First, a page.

Category Archives: M

M is for… MBWA

Management By Walking About (MBWA) is a much underrated mechanism to keep an eye on what is going on in your project.

As things have evolved technically over the years is becomes all too easy to orchestrate, or attempt to orchestrate, your project form the comfort of your adjustable office-chair. Using eMail, Instant Messaging, Text Messaging, etc. to deliver your guidance and expert opinion.

However, while you may like to think you are some kind of techno-mastermind of all you survey, the chances are you’re missing out on a lot of the crucial information you really should have a firm grasp on.

If you’re only reading the written word, and worse, only spouting it too, you are missing a huge percentage of the other parts that make up that thing we call human communication.

Without getting the real ‘word on the street’, complete with intonation, attitude and accompanying body-language, you’ve only got part of the picture.

Have you ever said to yourself, “I didn’t realise it was that bad” or, “They should have said there was a problem”, then maybe you need a bit more ‘face time’ with your team, customers or co-workers.

So, If you want to keep on top of what’s going on, get off your arse and walk about!

M is for… Marginalisation

Sometimes you get people on your project that are a danger to themselves, let alone anyone else or your project. On occasion, they are actually OK in terms of their knowledge of the subject matter, but you wouldn’t trust them to deliver newspapers.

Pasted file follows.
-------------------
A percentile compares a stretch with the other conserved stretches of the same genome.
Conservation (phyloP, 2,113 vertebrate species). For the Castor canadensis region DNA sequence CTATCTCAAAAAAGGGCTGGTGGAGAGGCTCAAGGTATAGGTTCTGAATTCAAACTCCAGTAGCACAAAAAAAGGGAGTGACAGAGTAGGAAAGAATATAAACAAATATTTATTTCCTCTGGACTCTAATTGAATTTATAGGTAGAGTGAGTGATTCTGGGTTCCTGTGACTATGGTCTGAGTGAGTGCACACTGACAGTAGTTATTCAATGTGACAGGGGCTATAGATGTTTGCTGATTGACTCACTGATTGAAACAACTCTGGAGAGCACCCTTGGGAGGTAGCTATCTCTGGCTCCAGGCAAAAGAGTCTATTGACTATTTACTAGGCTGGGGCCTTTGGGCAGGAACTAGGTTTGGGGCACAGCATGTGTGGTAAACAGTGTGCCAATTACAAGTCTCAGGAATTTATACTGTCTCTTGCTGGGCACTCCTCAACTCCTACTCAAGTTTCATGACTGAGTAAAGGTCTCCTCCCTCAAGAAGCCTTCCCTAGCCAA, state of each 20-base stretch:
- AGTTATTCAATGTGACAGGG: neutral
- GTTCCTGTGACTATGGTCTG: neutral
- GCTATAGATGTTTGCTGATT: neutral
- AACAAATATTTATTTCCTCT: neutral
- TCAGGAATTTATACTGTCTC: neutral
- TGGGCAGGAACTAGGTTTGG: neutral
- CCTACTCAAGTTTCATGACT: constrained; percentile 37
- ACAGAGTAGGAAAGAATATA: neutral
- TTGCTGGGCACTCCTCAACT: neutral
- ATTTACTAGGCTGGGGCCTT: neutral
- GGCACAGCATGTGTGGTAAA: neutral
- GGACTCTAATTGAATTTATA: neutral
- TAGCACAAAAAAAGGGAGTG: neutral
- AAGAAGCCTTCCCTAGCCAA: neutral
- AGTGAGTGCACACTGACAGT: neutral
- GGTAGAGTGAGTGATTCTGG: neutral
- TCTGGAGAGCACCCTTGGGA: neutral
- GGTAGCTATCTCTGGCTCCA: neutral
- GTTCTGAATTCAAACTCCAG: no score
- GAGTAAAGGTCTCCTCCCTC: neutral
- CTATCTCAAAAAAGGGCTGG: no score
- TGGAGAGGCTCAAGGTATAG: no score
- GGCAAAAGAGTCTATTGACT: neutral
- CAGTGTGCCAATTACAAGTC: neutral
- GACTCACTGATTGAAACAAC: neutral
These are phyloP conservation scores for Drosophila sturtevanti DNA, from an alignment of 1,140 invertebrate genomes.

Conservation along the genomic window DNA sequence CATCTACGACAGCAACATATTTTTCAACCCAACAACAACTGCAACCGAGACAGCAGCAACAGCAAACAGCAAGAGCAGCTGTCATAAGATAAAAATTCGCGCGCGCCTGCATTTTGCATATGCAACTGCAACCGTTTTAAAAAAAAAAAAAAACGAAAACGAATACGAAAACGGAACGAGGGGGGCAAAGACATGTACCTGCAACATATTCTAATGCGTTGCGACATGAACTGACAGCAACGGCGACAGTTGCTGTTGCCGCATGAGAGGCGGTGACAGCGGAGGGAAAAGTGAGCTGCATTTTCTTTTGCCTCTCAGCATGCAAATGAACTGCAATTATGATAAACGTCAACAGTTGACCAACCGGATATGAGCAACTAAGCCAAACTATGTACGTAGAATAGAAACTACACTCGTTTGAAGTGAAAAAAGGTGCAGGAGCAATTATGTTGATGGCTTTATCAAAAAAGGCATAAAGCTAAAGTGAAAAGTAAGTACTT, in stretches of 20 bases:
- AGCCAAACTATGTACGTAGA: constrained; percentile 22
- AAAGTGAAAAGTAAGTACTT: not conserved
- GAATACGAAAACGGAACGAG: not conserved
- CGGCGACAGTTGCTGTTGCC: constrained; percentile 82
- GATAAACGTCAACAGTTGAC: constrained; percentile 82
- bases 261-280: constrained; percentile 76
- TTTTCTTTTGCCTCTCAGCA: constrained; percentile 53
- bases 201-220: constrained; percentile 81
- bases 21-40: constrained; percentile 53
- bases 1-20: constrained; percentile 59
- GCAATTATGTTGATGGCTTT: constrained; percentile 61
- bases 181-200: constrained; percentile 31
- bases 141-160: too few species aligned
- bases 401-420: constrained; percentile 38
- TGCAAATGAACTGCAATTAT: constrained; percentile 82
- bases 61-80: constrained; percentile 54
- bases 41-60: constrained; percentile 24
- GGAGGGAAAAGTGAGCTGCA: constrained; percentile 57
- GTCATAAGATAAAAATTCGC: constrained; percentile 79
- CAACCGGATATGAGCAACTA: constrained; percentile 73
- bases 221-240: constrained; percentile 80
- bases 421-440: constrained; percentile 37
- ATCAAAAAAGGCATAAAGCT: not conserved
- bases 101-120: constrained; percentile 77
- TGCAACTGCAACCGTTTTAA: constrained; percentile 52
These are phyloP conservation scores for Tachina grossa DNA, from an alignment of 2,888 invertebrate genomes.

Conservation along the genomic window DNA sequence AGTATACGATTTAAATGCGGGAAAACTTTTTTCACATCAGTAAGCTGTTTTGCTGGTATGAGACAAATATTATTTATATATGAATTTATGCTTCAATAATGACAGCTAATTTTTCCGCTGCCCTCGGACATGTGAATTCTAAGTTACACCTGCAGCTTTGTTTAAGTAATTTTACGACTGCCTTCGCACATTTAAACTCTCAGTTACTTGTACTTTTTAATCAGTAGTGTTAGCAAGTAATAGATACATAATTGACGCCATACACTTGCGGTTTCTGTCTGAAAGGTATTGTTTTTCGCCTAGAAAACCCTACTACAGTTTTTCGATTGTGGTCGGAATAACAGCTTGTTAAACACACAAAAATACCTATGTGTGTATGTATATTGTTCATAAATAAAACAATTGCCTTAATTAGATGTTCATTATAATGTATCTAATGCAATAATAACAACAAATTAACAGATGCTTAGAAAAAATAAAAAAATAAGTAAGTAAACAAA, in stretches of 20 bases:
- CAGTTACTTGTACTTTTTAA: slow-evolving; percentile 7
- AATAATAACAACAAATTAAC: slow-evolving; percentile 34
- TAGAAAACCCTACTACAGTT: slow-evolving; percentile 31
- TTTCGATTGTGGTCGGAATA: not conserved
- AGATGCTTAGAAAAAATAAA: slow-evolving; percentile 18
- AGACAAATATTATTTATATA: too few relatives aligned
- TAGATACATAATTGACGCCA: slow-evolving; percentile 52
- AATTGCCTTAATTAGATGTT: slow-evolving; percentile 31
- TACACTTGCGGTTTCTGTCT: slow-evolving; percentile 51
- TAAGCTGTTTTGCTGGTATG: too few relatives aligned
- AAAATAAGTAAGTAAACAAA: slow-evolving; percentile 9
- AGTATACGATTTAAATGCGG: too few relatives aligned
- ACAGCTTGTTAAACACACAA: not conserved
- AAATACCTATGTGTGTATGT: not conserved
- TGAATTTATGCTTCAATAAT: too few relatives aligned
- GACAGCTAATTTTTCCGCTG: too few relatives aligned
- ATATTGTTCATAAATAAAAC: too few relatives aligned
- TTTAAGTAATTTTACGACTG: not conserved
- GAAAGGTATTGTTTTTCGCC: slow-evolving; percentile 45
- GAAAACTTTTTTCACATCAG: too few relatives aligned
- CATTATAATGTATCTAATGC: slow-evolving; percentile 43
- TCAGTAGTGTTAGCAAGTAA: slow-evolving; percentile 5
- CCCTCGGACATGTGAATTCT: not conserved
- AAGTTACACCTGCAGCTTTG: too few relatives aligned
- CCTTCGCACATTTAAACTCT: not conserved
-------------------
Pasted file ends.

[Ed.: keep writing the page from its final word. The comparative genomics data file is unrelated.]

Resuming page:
If this is the case, you may wish to assing them an ‘advisory’ or ‘consulting’ role without any real delivery responsibility. They could maybe coach some of the more junior people in your team in their area of expertise. If you sell it correctly, there’s a good chance they will be happy in the respect you have in their knowledge.

That way you get the benefit of their knowledge without the associated failure to deliver; just make sure you give them some boundaries and keep a close eye on them.

M is for… Marionette

You would probably always argue that a project will generally suffer if it has a hapless buffoon of a project manager. Strangely, this isn’t always the case.

There is a particular type of hapless buffoon that knows he is out of his depth and is open to suggestion and instruction. A project that has a strong technical team can get the right thing done by telling the project manager what to do. The manager does the dull stuff, goes to the meetings, sorts timesheets etc, letting the team (or lead individuals within the team) make the major decisions and get on with the work.

Teams who work for such managers can enjoy a great degree of freedom and success if they realise that the ‘leader’ is easy to manipulate in this way. Keep and eye out for them, you might be missing a trick.

Obviously, the hapless buffoons that linger under the misapprehension that they are in charge and should make the decisions themselves will always cause a disaster.